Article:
There you have it. Why I love riding some countries more than others. Some of the touring companies seem to concentrate on Austria and Switzerland. My suggestion is to try France. All those GS's with German plates seen each summer in the French passes may be on to something.
Tuesday, August 14, 2012
From time to time folks will ask what the big deal is about riding in the Alps. After all, we've got some pretty great roads right here in California. We've got Yosemite and we've got Tioga Pass. We've got Big Sur and we've got the Sonoma coast. We've got Hwy 36 and we've got Hwy 25. We've got Mulholland and we've got teh (sic) 9. Hell, we can even lane split here in California, and if you get bored with that we can ride to Oregon, or Montana, or Alaska ferchissakes! So what the hell is the big deal?
Good question and good points! There is a wealth of great riding here in California, and even more in adjoining states. You could keep yourself busy riding new California roads every weekend for years. In fact, you should.
The great gift of riding in North America is space. Once you get out of the big cities, north or south, or across the valley, suddenly you have space. Even here in populous California you can easily find places that are empty. Riders coming here from Europe marvel at the distances you can travel in Nevada, or Utah, or Idaho where there is nothing for miles. It truly is a gift.
The Alps are different. The area has been densely populated for centuries, millennia really. And much of that time the tide of governments and cultures and armies have washed back and forth over them. It's the inverse of the space of the West. Not that it's what you'd call crowded, but it is developed. The benefit of this for motorcyclists is that all this development involved building roads, and those roads go nearly everywhere. Every river valley was a path for commerce. Every high cirque that didn't have a glacier became summer pasture. In between were countless farms and villages, and roads were needed to connect all of them. So today the place is positively cross-hatched with roads and trails, and many of those roads are paved. And most of those paved roads are positively brilliant on a motorcycle.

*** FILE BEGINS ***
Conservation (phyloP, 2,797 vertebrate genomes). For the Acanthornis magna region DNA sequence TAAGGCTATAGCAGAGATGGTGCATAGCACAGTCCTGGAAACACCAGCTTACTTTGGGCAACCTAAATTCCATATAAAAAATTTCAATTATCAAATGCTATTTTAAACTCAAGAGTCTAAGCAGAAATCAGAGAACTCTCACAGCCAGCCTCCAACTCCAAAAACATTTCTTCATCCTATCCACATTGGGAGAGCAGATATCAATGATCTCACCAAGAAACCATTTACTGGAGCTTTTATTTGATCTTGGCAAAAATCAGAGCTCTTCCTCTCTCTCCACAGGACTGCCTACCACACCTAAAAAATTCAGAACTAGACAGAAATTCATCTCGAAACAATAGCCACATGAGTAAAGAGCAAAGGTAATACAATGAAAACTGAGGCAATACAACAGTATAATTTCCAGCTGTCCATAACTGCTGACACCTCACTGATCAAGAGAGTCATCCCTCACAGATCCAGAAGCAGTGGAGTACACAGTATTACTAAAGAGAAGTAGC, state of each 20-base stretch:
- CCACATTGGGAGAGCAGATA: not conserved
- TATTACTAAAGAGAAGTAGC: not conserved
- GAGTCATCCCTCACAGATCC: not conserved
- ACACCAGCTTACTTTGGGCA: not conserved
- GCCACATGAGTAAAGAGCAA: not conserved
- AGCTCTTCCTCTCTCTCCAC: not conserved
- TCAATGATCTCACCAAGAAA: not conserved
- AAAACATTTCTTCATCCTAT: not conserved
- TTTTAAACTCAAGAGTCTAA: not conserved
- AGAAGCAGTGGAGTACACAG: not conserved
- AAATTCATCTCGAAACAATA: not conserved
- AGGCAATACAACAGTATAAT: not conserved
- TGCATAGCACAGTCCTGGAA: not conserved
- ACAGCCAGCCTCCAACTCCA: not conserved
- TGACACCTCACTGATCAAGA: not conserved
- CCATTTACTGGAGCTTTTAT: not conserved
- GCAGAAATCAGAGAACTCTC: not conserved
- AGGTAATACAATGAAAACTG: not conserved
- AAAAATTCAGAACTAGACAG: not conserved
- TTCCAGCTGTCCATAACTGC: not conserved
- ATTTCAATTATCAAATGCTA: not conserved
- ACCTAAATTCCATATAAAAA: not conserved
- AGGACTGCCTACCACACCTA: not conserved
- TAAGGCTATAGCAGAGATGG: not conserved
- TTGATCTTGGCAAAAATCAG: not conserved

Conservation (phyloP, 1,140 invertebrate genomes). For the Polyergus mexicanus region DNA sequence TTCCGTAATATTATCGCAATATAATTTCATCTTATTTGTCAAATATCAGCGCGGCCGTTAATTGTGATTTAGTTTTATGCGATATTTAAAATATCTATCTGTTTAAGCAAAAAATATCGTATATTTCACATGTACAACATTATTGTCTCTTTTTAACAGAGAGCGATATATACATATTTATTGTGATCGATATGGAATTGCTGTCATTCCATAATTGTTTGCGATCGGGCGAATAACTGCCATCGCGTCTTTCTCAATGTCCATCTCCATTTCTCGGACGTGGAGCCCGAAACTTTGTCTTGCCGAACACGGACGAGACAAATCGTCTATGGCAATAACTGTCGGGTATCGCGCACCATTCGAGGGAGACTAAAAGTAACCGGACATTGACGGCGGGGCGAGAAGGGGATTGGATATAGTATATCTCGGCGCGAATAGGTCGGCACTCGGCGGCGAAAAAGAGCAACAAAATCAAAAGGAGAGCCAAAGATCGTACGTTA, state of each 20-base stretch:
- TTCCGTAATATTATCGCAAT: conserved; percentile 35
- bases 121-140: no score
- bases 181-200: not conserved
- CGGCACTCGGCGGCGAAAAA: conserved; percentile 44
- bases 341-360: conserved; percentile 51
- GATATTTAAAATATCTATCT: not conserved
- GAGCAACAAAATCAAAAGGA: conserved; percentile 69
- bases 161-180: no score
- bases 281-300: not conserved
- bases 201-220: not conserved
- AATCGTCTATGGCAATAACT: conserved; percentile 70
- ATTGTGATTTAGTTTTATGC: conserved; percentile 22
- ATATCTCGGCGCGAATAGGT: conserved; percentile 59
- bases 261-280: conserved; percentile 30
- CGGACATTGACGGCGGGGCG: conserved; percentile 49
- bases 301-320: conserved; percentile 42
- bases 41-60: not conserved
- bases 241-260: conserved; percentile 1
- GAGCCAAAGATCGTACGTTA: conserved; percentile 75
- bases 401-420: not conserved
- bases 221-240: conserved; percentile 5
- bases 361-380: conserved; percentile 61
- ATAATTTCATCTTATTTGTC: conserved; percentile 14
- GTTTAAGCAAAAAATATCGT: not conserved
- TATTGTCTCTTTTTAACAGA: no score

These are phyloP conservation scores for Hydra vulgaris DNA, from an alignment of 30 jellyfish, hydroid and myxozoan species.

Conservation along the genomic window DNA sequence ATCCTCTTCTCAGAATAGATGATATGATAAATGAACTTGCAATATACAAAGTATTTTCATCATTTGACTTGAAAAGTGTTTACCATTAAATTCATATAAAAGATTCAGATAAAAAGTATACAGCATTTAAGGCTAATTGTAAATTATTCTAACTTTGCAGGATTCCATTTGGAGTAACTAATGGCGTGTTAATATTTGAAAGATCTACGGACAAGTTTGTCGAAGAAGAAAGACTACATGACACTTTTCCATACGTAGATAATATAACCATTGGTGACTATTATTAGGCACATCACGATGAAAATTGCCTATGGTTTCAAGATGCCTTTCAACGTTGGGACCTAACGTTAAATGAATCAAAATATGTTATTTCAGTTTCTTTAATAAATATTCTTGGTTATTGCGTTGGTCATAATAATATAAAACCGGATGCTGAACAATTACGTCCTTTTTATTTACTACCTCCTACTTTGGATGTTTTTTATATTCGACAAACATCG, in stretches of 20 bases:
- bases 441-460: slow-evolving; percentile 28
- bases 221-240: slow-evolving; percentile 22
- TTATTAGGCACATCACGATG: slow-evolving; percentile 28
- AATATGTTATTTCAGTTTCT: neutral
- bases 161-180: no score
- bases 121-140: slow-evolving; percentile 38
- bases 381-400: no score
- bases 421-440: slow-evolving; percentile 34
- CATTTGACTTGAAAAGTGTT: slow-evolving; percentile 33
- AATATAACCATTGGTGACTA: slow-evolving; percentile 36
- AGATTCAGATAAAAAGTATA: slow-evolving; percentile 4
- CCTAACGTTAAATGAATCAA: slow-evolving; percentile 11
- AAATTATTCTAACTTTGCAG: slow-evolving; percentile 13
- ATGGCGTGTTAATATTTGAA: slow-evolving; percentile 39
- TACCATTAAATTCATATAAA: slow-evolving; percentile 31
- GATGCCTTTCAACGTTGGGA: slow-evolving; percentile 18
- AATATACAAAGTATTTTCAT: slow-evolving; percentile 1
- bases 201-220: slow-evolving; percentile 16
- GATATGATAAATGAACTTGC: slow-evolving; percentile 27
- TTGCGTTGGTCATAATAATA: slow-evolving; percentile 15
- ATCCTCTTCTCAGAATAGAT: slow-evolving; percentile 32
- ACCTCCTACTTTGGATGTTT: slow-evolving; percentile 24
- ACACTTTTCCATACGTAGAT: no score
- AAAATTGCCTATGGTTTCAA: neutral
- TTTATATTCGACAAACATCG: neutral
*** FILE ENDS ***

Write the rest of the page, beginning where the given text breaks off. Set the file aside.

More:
What it comes down to is sort of the inverse of space. It's road density. You can base around one town, and ride exciting, beautiful roads day after day, with very little repetition, and not much time spent on big busy roads or and big crowded cities. For example, one day in particular this year, Matt and I left the inn at Serre Chevalier, rode Izoard, Vars, Restefond, Bonette, Lombarde, Sampeyre, Agnel, and Izoard again in one day - and that's just the high passes! That does not include some of the really fun roads that connect them through the countryside. There is nowhere that I know of near where I live in California where you could ride so many amazing roads in just 400 kilometers (~240 miles).
There are other reasons to ride the Alps. The scenery is obviously spectacular. When little kids draw mountains, the mountains their crayons depict seem to be inspired by the Alps. The architecture is often nearly as breathtaking as the natural scenery. The food is great. And in my experience, the people are wonderful.
That said, for me there is at least one more reason to ride the Alps. If you're a baseball fan, and you love the game and all of its history and pageantry, if you love all the great games and players that have come before, you may feel the pull to make a pilgrimage to the sport's hallowed ground. Maybe for you it's Yankee Stadium, or Fenway, or Wrigley Field. A place where you can go to feel connected to all that has come before, and all that is yet to come. The Alps are like that for motorcyclists. I recall reading about alpine touring in Cycle World when I was a kid, seeing B&W photos of tourists on BMW R69's and Triumph T100's, gear lashed to the seat, layered up against the chill, with stunning mountainscapes in the background. I knew then at age twelve that this was where real riding happened. This was where a motorcyclist went for great riding and to meet great riders. This was hallowed ground.
Now after four trips I can say with all honesty that it has been everything I'd hoped it would be. That the roads, the scenery, the food, the people, the quality of the riders, and the quality of the riding I was inspired to do exceeded anything I could have reasonably expected, and often even exceeded what I'd unreasonable dreamed.